GOLD Learning Speakers


Gina Weissman, DMD, RN, IBCLC

  • Speaker Type: GOLD Lactation 2019
  • Country: Israel

Dr. Gina Weissman began her career as a dentist, receiving her training at The Hebrew University Hadassah Medical School, Jerusalem. She is also a RN nurse, and has been working as an IBCLC, certified Lactation Consultant, since 1999. She teaches courses in human lactation for both medical professionals and future lactation consultants, mentoring them in preparation for the international exam of the IBCLC.
Dr. Weissman councils mothers and releases tongue ties at her private breastfeeding clinic, HalavM. She is an expert in teaching mothers Instinctive Breastfeeding and the author of Mother's Milk, a Video Guide to Breastfeeding (Hebrew/Arabic/English).
Dr. Weissman is an international lecturer and the president of the Israeli Association of Certified Lactation Consultants.
She lives in Israel with her husband Amir and four sons.

CE Library Presentation(s) Available Online:
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A Case for Clipping, a Case for Waiting: Difficult Decisions in Clinic
Institutions:  Department of Nursing, Laniado Hospital, Netanya, Israel, Halav-EM Breastfeeding Clinic Background: As far as anterior tongue tie is concerned, there is a growing, vast body of knowledge that has been validated. As for posterior tongue tie, the scientific evidence is lacking and the assessment tools are not uniform among practitioners. Medical diagnoses are not part of the scope of practice of Lactation Consultants. Hence, there is a lot of confusion among professionals (both Drs and Lactation Consultants), resulting in over diagnosis and over treatment on the one hand, and also under treatment on the other. Aims: To present a unique perspective of an experienced Lactation Consultant who is also a dentist, experienced in diagnosing and treating various types of tongue ties. Narrative: The discussion will focus on the clinical dilemmas regarding releasing posterior tongue ties and their implications for breastfeeding in newborns as well as in older babies. Clinical cases of babies with posterior tongue ties will be shown to demonstrate how exclusive breastfeeding can be achieved in clinical cases with posterior tongue ties that were not released. Cases of anterior and posterior tongue ties that had been released although breastfeeding was going well will also be shown. In these cases, additional factors were taken into account, such as the palate structure and the additional consequences that Ankyloglossia may have later in life. Conclusions: In some cases of posterior tongue ties, good breastfeeding counseling can make the action of releasing the tongue redundant. However, then we are left to consider conservatively what other effects Ankyloglossia may have on our body.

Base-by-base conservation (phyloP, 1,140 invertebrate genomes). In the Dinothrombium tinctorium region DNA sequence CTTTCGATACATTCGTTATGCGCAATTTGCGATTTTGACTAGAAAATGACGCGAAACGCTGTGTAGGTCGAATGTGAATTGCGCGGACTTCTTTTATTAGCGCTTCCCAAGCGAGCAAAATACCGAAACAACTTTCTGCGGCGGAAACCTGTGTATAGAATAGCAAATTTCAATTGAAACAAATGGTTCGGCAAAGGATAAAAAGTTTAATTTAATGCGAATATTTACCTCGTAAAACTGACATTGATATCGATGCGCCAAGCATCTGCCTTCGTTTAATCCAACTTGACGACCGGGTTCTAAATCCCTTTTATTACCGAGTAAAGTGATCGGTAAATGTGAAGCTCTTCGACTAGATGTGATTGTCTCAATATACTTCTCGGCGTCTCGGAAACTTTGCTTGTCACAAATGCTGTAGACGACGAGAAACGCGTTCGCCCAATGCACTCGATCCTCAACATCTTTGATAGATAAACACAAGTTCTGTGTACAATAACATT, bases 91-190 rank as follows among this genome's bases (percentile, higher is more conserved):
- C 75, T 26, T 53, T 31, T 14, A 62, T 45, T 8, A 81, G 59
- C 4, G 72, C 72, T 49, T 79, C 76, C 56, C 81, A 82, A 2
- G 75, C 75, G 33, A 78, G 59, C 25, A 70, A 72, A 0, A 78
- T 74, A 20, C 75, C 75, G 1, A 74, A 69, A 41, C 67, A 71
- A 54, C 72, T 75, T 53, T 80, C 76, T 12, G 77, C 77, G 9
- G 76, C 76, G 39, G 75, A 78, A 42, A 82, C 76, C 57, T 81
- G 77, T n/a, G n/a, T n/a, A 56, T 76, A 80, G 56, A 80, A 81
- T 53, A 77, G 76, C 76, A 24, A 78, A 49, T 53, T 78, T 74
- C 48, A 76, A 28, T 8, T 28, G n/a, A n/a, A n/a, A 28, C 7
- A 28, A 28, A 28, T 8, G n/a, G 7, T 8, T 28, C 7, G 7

Accreditation, Main Category
Presentations: 29  |  Hours / CE Credits: 27.5  |  Viewing Time: 8 Weeks
Hours / CE Credits: 1 (details)  |  Categories: